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|123 reviews in total|
A true shopping mall movie and a hopeless attempt to inject new life in a long-dead series, Die Hard 4.0 feels as though it began most of its life as a totally unrelated thriller before someone decided to change the main character's name to John McLane at the last minute. Even twenty years on, the original remains the strongest, most exciting action thriller of all time, but this is extremely bland and totally anonymous in comparison, lacking even the character of the flawed second and third instalments. Unattractively shot in hues of grey, the plot is some techno-nonsense about disillusioned (and decidedly unthreatening) Timothy Olyphant holding the US to ransom; in the meantime, McLane (Bruce Willis, going through the motions) teams up with a whiny computer hacker (Justin Long) to work out the blah, blah, blah, we've all been here before, right? Maggie Q looks great but has no discernible personality or character to work with, and Kevin Smith should have stuck to his Silent Bob ethos, as every time he opens his mouth, he exposes the fact that he's not very good at acting. The action is spectacular but difficult to get worked up about, the script is dull and overall the whole enterprise just feels like an 'in one ear, out the other' example of sheer product. Bafflingly, this film is proving to be very popular, but believe me, the original is all you'll ever need.
*** This review may contain spoilers ***
A sequel to one of the greatest, most powerful horror films of all time, yet one without the input of original director and co-writer David Cronenberg, was always going to be a hard sell. Unsurprisingly, The Fly II is a disappointment, emerging as a mere exercise in formulaic shocks and little else, as young Martin Brundle (Eric Stoltz) is brought up by the sinister Bartok (Lee Richardson) only to realise his horrendous destiny as dormant genes in his body begin to transform him into a crossbreed of fly and human, just his like deceased father. While reasonably entertaining throughout, this is a sloppy, scrappy film that underwrites its characters, gives them some silly dialogue and then feeds them to the lions in a gory finale that's just like any other in the genre. Stoltz and Richardson are quite good (plus the first film's John Getz makes a welcome return in a cameo role), and there are some effective moments here and there, but this is a totally pointless sequel, one that doesn't even come close to matching the original.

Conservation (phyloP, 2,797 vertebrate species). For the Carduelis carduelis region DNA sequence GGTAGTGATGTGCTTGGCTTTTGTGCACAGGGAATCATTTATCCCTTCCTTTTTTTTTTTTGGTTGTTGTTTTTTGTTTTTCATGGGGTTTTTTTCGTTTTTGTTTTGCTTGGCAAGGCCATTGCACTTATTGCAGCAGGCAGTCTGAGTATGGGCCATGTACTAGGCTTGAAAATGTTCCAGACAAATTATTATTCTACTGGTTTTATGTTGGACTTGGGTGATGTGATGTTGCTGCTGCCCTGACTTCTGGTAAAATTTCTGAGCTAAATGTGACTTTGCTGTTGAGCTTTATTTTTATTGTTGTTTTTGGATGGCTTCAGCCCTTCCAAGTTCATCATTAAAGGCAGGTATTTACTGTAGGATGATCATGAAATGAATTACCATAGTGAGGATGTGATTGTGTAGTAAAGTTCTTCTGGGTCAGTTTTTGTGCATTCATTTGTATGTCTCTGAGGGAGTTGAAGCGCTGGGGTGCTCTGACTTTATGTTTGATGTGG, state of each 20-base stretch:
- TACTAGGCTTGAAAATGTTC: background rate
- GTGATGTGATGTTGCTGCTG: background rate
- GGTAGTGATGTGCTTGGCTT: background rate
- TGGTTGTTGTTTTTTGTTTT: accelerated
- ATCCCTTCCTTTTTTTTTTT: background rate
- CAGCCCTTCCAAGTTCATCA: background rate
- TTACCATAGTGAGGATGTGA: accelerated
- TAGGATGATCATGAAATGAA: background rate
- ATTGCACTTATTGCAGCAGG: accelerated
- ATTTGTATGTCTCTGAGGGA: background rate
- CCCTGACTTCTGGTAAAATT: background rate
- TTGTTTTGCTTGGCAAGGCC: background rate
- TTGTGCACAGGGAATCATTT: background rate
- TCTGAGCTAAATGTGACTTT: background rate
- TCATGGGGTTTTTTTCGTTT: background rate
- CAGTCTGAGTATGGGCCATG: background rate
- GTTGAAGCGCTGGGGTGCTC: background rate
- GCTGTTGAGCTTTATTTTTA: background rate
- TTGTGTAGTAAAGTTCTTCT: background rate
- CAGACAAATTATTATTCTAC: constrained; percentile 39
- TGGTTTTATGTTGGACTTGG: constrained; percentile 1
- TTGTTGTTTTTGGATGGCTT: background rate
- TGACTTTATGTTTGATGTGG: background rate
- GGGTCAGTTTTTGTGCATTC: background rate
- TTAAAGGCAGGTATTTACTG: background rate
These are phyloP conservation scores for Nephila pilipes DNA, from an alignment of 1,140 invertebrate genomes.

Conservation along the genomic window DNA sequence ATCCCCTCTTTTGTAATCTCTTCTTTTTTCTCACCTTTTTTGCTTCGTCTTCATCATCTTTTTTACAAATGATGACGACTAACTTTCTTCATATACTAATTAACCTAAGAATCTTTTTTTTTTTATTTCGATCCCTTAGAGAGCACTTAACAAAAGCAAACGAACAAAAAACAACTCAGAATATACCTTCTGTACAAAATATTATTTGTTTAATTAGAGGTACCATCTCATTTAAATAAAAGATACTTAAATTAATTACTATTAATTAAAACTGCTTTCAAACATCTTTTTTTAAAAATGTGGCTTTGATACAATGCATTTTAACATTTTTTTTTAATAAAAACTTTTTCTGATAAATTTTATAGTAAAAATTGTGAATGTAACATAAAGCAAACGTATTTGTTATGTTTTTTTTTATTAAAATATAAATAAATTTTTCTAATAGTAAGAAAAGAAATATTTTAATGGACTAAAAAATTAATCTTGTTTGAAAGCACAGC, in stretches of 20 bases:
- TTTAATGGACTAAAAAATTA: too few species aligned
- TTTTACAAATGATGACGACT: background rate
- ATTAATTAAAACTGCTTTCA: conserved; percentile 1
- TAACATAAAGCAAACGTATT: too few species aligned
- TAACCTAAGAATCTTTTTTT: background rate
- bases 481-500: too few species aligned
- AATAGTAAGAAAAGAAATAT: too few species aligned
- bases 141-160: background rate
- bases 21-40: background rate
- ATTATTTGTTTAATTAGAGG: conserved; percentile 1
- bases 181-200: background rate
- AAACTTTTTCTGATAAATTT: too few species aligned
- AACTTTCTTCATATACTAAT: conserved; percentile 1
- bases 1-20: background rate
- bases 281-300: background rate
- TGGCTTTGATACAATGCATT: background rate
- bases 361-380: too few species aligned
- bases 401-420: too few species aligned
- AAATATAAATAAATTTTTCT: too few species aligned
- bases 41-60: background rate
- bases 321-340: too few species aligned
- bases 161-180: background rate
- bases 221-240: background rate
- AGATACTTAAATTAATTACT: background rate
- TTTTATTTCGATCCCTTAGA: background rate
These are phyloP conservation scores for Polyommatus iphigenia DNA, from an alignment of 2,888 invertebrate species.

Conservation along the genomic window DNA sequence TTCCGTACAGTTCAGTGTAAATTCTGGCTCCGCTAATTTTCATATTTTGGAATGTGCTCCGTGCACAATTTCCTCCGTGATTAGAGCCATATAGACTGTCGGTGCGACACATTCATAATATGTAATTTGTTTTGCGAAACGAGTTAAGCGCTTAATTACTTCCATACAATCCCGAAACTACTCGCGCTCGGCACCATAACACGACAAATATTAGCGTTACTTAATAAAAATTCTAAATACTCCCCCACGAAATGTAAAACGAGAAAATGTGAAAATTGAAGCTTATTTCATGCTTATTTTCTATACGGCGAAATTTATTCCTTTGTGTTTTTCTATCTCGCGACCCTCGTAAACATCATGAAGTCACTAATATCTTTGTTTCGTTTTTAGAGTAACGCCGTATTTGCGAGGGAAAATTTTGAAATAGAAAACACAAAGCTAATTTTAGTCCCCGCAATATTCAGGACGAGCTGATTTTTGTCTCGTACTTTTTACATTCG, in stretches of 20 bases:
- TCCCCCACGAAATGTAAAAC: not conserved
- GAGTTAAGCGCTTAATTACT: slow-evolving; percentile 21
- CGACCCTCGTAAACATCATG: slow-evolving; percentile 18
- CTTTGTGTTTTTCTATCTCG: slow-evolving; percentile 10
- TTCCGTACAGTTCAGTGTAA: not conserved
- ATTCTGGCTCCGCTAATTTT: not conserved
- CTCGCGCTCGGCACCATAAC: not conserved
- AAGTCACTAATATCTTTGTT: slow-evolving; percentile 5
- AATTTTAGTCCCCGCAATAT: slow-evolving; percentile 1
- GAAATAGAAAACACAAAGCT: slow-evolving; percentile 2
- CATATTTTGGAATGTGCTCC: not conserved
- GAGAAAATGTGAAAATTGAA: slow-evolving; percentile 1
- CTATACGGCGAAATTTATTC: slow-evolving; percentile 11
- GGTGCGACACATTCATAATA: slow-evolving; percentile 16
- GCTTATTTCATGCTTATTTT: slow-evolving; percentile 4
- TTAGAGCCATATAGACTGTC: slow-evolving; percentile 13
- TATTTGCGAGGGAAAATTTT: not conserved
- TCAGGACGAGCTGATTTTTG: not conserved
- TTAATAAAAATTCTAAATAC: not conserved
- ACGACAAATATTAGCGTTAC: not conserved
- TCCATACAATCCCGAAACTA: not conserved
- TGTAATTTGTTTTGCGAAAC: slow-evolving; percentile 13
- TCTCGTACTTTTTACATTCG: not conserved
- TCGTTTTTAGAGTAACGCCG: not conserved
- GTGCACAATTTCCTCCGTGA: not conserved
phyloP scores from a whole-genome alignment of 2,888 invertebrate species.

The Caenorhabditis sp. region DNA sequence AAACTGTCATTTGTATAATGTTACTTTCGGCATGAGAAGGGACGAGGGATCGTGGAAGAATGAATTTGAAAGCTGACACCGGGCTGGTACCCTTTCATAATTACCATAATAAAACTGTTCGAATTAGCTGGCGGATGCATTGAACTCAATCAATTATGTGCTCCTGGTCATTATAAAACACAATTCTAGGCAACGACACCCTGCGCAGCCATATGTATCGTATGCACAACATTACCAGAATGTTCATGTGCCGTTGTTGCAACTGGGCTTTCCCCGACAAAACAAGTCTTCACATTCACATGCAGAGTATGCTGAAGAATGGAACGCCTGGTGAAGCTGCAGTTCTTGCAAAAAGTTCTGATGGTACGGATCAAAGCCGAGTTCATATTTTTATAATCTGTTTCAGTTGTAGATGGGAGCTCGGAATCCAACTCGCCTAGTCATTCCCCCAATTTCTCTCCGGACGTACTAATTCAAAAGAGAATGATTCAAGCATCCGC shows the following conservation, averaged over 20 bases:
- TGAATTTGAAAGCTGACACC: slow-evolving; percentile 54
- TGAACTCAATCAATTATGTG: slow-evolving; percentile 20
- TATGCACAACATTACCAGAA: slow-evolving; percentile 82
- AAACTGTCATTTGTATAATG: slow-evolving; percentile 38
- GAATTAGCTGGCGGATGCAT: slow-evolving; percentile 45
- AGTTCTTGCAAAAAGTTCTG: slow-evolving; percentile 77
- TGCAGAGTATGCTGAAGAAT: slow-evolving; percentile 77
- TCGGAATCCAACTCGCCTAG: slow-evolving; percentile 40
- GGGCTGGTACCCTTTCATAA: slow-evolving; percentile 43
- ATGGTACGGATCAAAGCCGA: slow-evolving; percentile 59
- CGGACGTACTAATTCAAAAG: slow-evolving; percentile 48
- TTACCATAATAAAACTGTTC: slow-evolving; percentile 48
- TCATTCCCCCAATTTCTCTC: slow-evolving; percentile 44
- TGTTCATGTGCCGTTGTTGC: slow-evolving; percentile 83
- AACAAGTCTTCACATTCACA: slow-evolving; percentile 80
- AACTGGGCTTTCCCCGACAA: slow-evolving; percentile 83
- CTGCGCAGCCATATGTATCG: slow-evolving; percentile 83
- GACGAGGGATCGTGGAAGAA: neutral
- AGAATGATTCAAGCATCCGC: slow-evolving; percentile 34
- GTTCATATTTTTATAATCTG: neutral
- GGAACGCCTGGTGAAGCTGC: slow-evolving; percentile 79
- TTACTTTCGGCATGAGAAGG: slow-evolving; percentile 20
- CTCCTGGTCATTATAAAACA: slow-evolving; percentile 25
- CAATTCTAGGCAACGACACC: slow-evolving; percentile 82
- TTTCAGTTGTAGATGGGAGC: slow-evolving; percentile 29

This wild and weird film is almost unclassifiable, though some have tried; calling it a gangster film doesn't even come close to pinning it down. Admittedly, the first half hour is a crime thriller of some sorts, albeit one that's a head rush of rapid editing and visual experimentation, as heavy Chas (James Fox) proves too much for his bosses to rely on, thanks to his slightly too enthusiastic attitude to his 'work'. After an attempt on his life goes wrong, Chas goes on the run and hides out in the house of bygone rock star Turner (Mick Jagger), and this is where the film gets really strange and quite brilliant too. Chas becomes immersed in a world of dual identity, drugs, sex and sexuality, while Turner finds that his long-gone artistic 'demon' might not be so lost after all. An often truly mesmerising experience, directors Donald Cammell and Nicolas Roeg deliver so much that a single viewing simply won't be enough; in fact, this is one of those films that gets deeper and more satisfying the more you see it. Fox and Jagger are very good indeed, as is Anita Pallenberg as one of Turner's live-in lovers. Technically the film is extraordinary, with stunning use of camera-work, editing and music throughout, and the conclusion is very ambiguous, leaving you to pose your own idea as to what really happens in the end.
*** This review may contain spoilers ***
One of the very best films of the 1980's, David Cronenberg's stunning remake of the B-movie of the same name is deeply moving, intelligent, frightening, funny and powerful. Delivering possibly his best ever performance, Jeff Goldblum stars as Seth Brundle, a brilliant scientist who has created 'telepods', which can transport matter from one place to another. However, when decides to test the invention on himself, he accidentally fuses his molecular structure with a housefly who flew into one of the telepods before teleportation. At first Brundle experiences a near super-human increase in energy and strength, but it becomes terrifyingly clear that he is changing for the worse at an alarming rate Goldblum is just wonderful, conveying pity and fear in equal measures, while Geena Davis is also excellent as Brundle's girlfriend, who must helplessly watch on as her beloved decays and transforms before her very eyes. The script is terrific, the music score by Howard Shore incredible, the gory special effects unforgettable and the ending in particular is astounding; it'll have you watching through your fingers during the grotesquely scary moments and fighting the tears when it reaches its tragic conclusion. A masterpiece.